How to Build Reliable Mobile Displays

Petri Savolainen

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Thinner, lighter, larger

From the early days of mobile phones to the present, manufacturers have fiercely competed on who is able to make the smallest, the lightest, and the thinnest device. Although size has hit a plateau for some years, it is still relevant factor. The device must be small enough to be stashed in a pocket and light weight is an advantage. Internet and social media are the drivers for expanding usage of smart phones although the user still can make phone calls and text with his or her device. The focus on media drives the industry to put displays as big as they can into the devices, with sizes being in the range 3.5” to 5”.

A new, but rapidly growing market segment is the tablet market. These devices offer larger displays (7-10”) and have the same connectivity as smart phones. For many the tablet is replacing the laptop as the computer on the go. As compared with the smart phones, the larger display makes the usage of content, including video, games, photos, and internet, easier. The tablet manufacturers are also moving toward high definition displays.

The touch screen has become an industry standard user interface. Hence, display and touch are the user’s communication channels with the device. This requirement puts pressure on the reliability of the display module and the touch screen as the user’s expectation of the robustness is in the same range as with “old” displays safely surrounded by robust mechanics and thick windows, as shown in Figure 1. Thinness is key driver for displays both in smart phones and tablets. For example, Apple’s new iPhone 5 utilizes an in-cell screen technology, which combines the display and the touch sensor into a single part, requiring a thin profile to function reliably. Combined with the touch screen, the challenge for the device manufacturer is to ensure that the display and touch will be reliable, defined as the measure of a products ability to perform a required function under stated conditions for an expected duration.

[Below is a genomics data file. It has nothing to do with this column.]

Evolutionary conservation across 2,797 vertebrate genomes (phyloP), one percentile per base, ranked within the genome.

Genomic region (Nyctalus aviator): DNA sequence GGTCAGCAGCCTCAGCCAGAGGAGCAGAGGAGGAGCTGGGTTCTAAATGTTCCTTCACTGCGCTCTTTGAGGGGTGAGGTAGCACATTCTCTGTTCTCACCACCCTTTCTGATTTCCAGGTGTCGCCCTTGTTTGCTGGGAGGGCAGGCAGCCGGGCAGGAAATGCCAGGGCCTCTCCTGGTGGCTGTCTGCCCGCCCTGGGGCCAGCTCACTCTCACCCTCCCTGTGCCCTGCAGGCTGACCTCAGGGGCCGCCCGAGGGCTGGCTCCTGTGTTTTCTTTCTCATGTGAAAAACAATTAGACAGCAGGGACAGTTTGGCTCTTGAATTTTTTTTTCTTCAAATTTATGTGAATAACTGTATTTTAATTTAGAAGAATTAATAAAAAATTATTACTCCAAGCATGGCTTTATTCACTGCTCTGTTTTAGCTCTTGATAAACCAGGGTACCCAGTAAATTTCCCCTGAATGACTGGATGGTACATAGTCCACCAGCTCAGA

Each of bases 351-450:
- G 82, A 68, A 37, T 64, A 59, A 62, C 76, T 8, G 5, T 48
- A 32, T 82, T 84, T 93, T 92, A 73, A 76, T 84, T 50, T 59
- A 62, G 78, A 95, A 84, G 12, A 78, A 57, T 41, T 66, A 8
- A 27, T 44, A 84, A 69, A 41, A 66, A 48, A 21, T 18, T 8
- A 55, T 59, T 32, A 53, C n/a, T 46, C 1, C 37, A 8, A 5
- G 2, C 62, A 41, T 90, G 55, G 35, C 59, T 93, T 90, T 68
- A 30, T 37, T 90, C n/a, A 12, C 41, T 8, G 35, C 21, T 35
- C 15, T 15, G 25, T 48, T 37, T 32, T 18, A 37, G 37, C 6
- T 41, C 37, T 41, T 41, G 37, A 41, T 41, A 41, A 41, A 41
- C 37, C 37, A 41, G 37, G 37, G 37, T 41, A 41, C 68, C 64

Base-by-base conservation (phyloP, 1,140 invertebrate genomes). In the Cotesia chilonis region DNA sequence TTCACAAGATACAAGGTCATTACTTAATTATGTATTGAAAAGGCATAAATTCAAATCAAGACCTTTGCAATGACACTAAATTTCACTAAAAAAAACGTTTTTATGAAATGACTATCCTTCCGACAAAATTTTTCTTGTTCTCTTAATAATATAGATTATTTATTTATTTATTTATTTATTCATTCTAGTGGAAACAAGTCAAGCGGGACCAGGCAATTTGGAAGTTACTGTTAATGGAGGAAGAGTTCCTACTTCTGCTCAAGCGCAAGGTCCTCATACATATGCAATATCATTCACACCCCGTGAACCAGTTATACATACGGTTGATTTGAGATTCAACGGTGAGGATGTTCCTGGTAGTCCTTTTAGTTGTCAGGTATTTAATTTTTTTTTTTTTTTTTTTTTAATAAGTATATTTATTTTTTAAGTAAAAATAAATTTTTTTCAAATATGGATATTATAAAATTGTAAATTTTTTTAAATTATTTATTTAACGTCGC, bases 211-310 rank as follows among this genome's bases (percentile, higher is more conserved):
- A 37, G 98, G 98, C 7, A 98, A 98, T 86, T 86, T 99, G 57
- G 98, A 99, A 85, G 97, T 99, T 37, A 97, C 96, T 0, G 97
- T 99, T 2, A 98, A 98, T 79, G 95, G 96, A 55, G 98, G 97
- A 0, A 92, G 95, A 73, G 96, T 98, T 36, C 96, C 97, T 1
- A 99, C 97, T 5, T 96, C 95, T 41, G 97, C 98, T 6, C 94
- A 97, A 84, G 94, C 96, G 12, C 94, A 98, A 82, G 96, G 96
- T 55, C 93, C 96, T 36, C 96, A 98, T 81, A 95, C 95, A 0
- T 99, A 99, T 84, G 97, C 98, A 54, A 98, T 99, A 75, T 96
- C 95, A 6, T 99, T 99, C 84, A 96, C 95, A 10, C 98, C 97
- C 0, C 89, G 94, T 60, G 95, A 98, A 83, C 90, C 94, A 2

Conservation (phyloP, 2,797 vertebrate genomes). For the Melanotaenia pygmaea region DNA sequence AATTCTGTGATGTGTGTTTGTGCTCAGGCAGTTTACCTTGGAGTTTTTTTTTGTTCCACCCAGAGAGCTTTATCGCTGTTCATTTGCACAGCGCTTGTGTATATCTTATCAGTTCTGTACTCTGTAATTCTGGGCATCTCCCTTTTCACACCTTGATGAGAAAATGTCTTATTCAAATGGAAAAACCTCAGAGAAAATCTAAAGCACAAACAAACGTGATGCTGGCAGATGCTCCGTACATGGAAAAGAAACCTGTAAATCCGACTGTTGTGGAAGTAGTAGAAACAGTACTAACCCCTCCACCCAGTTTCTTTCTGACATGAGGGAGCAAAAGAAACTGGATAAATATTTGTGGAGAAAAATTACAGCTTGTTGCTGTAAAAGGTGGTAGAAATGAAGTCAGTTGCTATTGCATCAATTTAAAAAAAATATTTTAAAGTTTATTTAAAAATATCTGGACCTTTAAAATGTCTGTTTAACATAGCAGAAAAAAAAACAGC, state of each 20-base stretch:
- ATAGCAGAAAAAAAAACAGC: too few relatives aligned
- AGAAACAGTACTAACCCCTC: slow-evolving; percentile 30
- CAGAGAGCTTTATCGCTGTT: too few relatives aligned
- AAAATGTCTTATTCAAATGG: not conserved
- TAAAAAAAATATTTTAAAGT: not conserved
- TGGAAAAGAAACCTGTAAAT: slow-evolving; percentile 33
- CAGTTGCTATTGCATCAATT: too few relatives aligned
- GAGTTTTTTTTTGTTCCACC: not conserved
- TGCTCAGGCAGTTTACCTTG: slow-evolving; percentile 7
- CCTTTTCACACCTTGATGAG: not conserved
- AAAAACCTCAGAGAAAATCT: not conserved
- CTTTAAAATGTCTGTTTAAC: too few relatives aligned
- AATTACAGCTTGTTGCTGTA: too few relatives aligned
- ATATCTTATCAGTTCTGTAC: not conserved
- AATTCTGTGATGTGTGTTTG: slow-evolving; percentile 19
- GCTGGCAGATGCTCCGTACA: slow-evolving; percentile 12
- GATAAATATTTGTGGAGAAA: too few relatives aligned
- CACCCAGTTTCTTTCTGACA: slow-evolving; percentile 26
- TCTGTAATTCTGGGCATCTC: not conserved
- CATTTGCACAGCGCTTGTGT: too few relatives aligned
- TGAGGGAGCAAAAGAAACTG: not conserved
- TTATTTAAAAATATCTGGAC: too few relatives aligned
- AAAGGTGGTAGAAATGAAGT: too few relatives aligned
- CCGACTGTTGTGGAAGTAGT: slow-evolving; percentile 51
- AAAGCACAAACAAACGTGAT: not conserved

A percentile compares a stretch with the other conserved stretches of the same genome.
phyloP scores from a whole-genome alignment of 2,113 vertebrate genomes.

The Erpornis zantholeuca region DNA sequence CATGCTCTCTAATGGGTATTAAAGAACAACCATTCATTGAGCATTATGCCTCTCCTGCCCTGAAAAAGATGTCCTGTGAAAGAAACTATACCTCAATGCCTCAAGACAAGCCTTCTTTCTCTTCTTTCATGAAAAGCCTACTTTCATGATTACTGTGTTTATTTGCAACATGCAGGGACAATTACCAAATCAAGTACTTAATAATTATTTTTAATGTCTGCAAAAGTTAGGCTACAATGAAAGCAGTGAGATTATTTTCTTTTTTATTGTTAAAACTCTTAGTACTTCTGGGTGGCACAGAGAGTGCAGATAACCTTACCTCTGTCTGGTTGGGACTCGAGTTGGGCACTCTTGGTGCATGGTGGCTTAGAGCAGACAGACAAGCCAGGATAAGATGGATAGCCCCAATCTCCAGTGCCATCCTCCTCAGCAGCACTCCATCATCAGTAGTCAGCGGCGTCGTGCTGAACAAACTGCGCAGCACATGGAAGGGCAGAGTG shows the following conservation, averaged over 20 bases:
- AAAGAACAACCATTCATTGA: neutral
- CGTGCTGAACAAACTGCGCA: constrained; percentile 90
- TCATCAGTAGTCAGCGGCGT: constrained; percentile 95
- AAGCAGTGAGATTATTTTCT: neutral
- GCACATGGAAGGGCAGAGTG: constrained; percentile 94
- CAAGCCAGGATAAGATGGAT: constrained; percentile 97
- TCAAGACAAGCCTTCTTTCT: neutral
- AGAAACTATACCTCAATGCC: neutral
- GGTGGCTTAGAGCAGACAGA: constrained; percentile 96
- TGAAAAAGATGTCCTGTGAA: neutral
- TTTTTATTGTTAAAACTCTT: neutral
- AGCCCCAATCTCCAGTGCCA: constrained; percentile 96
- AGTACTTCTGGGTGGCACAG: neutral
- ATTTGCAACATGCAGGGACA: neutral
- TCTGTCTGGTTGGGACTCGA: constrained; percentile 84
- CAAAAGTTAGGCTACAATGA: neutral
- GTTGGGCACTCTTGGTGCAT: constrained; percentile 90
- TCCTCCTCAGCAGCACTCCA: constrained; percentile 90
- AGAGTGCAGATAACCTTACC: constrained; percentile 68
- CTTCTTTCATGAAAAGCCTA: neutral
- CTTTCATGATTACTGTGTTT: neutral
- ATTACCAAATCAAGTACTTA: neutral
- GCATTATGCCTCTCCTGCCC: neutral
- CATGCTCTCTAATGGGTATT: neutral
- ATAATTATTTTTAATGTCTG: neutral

mob fig 1

The reliability challenge

As shown in Figure 2, a display and touch module will take an increasingly larger proportion of the volume of the device, both in the case of smart phones and tablets. At the same time the mechanical structures supporting and protecting the module have decreased in size and stiffness, presenting a tremendous challenge for the reliability of the device. In addition, the touch user interface means that the module is constantly under mechanical stress when the device is being used. The icing on the cake is that the devices are under constant risk of being dropped, facing high shock loads at impact.

mob fig 2

Due to higher pixel densities, the driver integrated circuits (ICs) are becoming more complex. To enable an increasing number of outputs and save real estate on glass, the drivers tend to grow in length. Bending of the display module might stress the driver IC beyond its strength. This is possible because the glass is thinner and transfers a higher load to the driver than with thicker glass. In addition, the driver IC’s connection to the glass must be robust. The connection is in most cases a chip on glass (COG) type using anisotropic conductive adhesive (ACF).

Typical route in and out to the display and touch module is accomplished using flexible printed circuit. They too are getting thinner, yet the number of tracks is increasing. In addition, the transmission speeds are higher to enable high definition (HD) video, increasing the likelihood of cross talk and other issues. The flex circuit is usually folded and connected to the main board with a board-to-board connector. The connection to the module is typically flex-on-glass with ACF. The folds in the flex may cause tracks to break with vibration or shock impact. Finally, the connections may experience excessive loads, for example in the case that the flex is slightly too short, stressing the connector and the ACF.

Moisture may cause problems in the ACF connections. The polymer matrix of the ACF swells because of the water and conductive particles lose contact to the glass tracks and driver IC bumps. This problem is possible with the flex on glass side as well. Furthermore, the moisture may drive corrosion of the tracks on the glass if there is sweat, fingerprints, or other ionic contaminants on the tracks.

Minimizing reliability risks

We will now discuss the means to build reliable display modules in the following paragraphs.

Glass

Glass is a brittle material and stress is amplified by flaws, e.g. cracks. Ductile materials yield before they break, but brittle materials break before they yield. This means that glass breaks instantly when the stress exceeds the level defined by the material parameters and the number and size of flaws. This also implies that the “strength” of glass is a statistical parameter.